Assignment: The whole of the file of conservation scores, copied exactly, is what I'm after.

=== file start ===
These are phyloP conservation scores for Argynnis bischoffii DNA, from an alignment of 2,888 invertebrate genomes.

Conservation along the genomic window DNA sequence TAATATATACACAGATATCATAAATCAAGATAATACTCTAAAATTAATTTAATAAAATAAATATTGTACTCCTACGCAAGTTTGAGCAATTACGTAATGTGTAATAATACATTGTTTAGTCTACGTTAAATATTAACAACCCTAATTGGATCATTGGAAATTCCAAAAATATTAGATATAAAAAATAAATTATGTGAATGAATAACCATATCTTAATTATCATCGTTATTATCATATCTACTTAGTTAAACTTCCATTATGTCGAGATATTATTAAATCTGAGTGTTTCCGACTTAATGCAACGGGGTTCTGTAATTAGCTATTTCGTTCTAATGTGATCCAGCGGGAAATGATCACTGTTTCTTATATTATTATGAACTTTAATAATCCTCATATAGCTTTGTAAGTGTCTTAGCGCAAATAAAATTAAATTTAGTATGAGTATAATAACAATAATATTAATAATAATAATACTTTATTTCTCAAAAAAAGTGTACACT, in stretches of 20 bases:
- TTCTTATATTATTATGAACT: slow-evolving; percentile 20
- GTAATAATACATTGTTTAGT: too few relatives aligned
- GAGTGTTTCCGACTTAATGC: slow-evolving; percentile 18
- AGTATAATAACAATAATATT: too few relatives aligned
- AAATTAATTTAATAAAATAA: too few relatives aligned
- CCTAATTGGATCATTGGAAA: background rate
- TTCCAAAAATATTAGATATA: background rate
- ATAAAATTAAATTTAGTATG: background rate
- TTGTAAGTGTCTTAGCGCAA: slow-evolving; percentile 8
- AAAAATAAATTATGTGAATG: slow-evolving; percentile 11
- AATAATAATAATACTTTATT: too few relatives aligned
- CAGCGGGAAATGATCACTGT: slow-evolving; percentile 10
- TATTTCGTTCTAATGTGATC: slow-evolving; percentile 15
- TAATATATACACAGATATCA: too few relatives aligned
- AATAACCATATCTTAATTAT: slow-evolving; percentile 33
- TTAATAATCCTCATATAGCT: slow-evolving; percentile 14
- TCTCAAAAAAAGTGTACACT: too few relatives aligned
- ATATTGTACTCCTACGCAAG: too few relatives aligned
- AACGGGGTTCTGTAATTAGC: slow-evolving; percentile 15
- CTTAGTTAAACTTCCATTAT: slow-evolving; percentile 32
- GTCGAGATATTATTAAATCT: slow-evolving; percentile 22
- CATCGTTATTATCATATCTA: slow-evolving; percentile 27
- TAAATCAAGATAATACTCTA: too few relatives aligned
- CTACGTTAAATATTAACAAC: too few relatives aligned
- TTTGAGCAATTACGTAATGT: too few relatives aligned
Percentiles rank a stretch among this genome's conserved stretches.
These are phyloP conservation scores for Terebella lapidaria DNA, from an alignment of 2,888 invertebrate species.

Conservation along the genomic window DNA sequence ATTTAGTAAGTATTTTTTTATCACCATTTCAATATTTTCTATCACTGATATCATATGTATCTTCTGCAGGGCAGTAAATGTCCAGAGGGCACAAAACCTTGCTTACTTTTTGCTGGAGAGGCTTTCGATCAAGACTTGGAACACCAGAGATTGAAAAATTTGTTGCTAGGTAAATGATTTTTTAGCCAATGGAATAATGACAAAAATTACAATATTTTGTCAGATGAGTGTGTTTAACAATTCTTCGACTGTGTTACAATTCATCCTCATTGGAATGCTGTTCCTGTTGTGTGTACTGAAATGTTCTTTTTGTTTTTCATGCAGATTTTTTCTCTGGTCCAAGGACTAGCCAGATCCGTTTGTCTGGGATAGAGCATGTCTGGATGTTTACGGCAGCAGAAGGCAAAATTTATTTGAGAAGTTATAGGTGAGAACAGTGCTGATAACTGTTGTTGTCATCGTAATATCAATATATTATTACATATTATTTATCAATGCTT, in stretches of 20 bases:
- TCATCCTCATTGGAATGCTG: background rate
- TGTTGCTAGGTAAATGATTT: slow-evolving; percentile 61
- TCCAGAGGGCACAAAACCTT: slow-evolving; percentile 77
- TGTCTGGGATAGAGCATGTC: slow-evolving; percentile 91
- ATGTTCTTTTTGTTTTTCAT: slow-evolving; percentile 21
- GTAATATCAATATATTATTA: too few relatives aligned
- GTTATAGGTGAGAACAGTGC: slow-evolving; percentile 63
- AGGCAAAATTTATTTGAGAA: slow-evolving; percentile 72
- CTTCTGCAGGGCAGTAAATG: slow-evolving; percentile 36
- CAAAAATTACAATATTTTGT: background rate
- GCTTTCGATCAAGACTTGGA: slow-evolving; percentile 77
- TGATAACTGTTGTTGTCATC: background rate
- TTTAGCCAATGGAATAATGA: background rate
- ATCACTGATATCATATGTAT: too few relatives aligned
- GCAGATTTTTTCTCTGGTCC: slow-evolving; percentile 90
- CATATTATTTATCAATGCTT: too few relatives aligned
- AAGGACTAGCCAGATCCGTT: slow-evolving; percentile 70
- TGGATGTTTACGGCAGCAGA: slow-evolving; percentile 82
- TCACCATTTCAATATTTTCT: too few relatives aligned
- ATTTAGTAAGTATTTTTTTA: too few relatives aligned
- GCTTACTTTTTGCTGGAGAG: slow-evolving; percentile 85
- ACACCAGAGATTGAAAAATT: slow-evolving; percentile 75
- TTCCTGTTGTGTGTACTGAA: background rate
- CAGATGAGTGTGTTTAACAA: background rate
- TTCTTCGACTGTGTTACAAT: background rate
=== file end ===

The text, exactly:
These are phyloP conservation scores for Argynnis bischoffii DNA, from an alignment of 2,888 invertebrate genomes.

Conservation along the genomic window DNA sequence TAATATATACACAGATATCATAAATCAAGATAATACTCTAAAATTAATTTAATAAAATAAATATTGTACTCCTACGCAAGTTTGAGCAATTACGTAATGTGTAATAATACATTGTTTAGTCTACGTTAAATATTAACAACCCTAATTGGATCATTGGAAATTCCAAAAATATTAGATATAAAAAATAAATTATGTGAATGAATAACCATATCTTAATTATCATCGTTATTATCATATCTACTTAGTTAAACTTCCATTATGTCGAGATATTATTAAATCTGAGTGTTTCCGACTTAATGCAACGGGGTTCTGTAATTAGCTATTTCGTTCTAATGTGATCCAGCGGGAAATGATCACTGTTTCTTATATTATTATGAACTTTAATAATCCTCATATAGCTTTGTAAGTGTCTTAGCGCAAATAAAATTAAATTTAGTATGAGTATAATAACAATAATATTAATAATAATAATACTTTATTTCTCAAAAAAAGTGTACACT, in stretches of 20 bases:
- TTCTTATATTATTATGAACT: slow-evolving; percentile 20
- GTAATAATACATTGTTTAGT: too few relatives aligned
- GAGTGTTTCCGACTTAATGC: slow-evolving; percentile 18
- AGTATAATAACAATAATATT: too few relatives aligned
- AAATTAATTTAATAAAATAA: too few relatives aligned
- CCTAATTGGATCATTGGAAA: background rate
- TTCCAAAAATATTAGATATA: background rate
- ATAAAATTAAATTTAGTATG: background rate
- TTGTAAGTGTCTTAGCGCAA: slow-evolving; percentile 8
- AAAAATAAATTATGTGAATG: slow-evolving; percentile 11
- AATAATAATAATACTTTATT: too few relatives aligned
- CAGCGGGAAATGATCACTGT: slow-evolving; percentile 10
- TATTTCGTTCTAATGTGATC: slow-evolving; percentile 15
- TAATATATACACAGATATCA: too few relatives aligned
- AATAACCATATCTTAATTAT: slow-evolving; percentile 33
- TTAATAATCCTCATATAGCT: slow-evolving; percentile 14
- TCTCAAAAAAAGTGTACACT: too few relatives aligned
- ATATTGTACTCCTACGCAAG: too few relatives aligned
- AACGGGGTTCTGTAATTAGC: slow-evolving; percentile 15
- CTTAGTTAAACTTCCATTAT: slow-evolving; percentile 32
- GTCGAGATATTATTAAATCT: slow-evolving; percentile 22
- CATCGTTATTATCATATCTA: slow-evolving; percentile 27
- TAAATCAAGATAATACTCTA: too few relatives aligned
- CTACGTTAAATATTAACAAC: too few relatives aligned
- TTTGAGCAATTACGTAATGT: too few relatives aligned
Percentiles rank a stretch among this genome's conserved stretches.
These are phyloP conservation scores for Terebella lapidaria DNA, from an alignment of 2,888 invertebrate species.

Conservation along the genomic window DNA sequence ATTTAGTAAGTATTTTTTTATCACCATTTCAATATTTTCTATCACTGATATCATATGTATCTTCTGCAGGGCAGTAAATGTCCAGAGGGCACAAAACCTTGCTTACTTTTTGCTGGAGAGGCTTTCGATCAAGACTTGGAACACCAGAGATTGAAAAATTTGTTGCTAGGTAAATGATTTTTTAGCCAATGGAATAATGACAAAAATTACAATATTTTGTCAGATGAGTGTGTTTAACAATTCTTCGACTGTGTTACAATTCATCCTCATTGGAATGCTGTTCCTGTTGTGTGTACTGAAATGTTCTTTTTGTTTTTCATGCAGATTTTTTCTCTGGTCCAAGGACTAGCCAGATCCGTTTGTCTGGGATAGAGCATGTCTGGATGTTTACGGCAGCAGAAGGCAAAATTTATTTGAGAAGTTATAGGTGAGAACAGTGCTGATAACTGTTGTTGTCATCGTAATATCAATATATTATTACATATTATTTATCAATGCTT, in stretches of 20 bases:
- TCATCCTCATTGGAATGCTG: background rate
- TGTTGCTAGGTAAATGATTT: slow-evolving; percentile 61
- TCCAGAGGGCACAAAACCTT: slow-evolving; percentile 77
- TGTCTGGGATAGAGCATGTC: slow-evolving; percentile 91
- ATGTTCTTTTTGTTTTTCAT: slow-evolving; percentile 21
- GTAATATCAATATATTATTA: too few relatives aligned
- GTTATAGGTGAGAACAGTGC: slow-evolving; percentile 63
- AGGCAAAATTTATTTGAGAA: slow-evolving; percentile 72
- CTTCTGCAGGGCAGTAAATG: slow-evolving; percentile 36
- CAAAAATTACAATATTTTGT: background rate
- GCTTTCGATCAAGACTTGGA: slow-evolving; percentile 77
- TGATAACTGTTGTTGTCATC: background rate
- TTTAGCCAATGGAATAATGA: background rate
- ATCACTGATATCATATGTAT: too few relatives aligned
- GCAGATTTTTTCTCTGGTCC: slow-evolving; percentile 90
- CATATTATTTATCAATGCTT: too few relatives aligned
- AAGGACTAGCCAGATCCGTT: slow-evolving; percentile 70
- TGGATGTTTACGGCAGCAGA: slow-evolving; percentile 82
- TCACCATTTCAATATTTTCT: too few relatives aligned
- ATTTAGTAAGTATTTTTTTA: too few relatives aligned
- GCTTACTTTTTGCTGGAGAG: slow-evolving; percentile 85
- ACACCAGAGATTGAAAAATT: slow-evolving; percentile 75
- TTCCTGTTGTGTGTACTGAA: background rate
- CAGATGAGTGTGTTTAACAA: background rate
- TTCTTCGACTGTGTTACAAT: background rate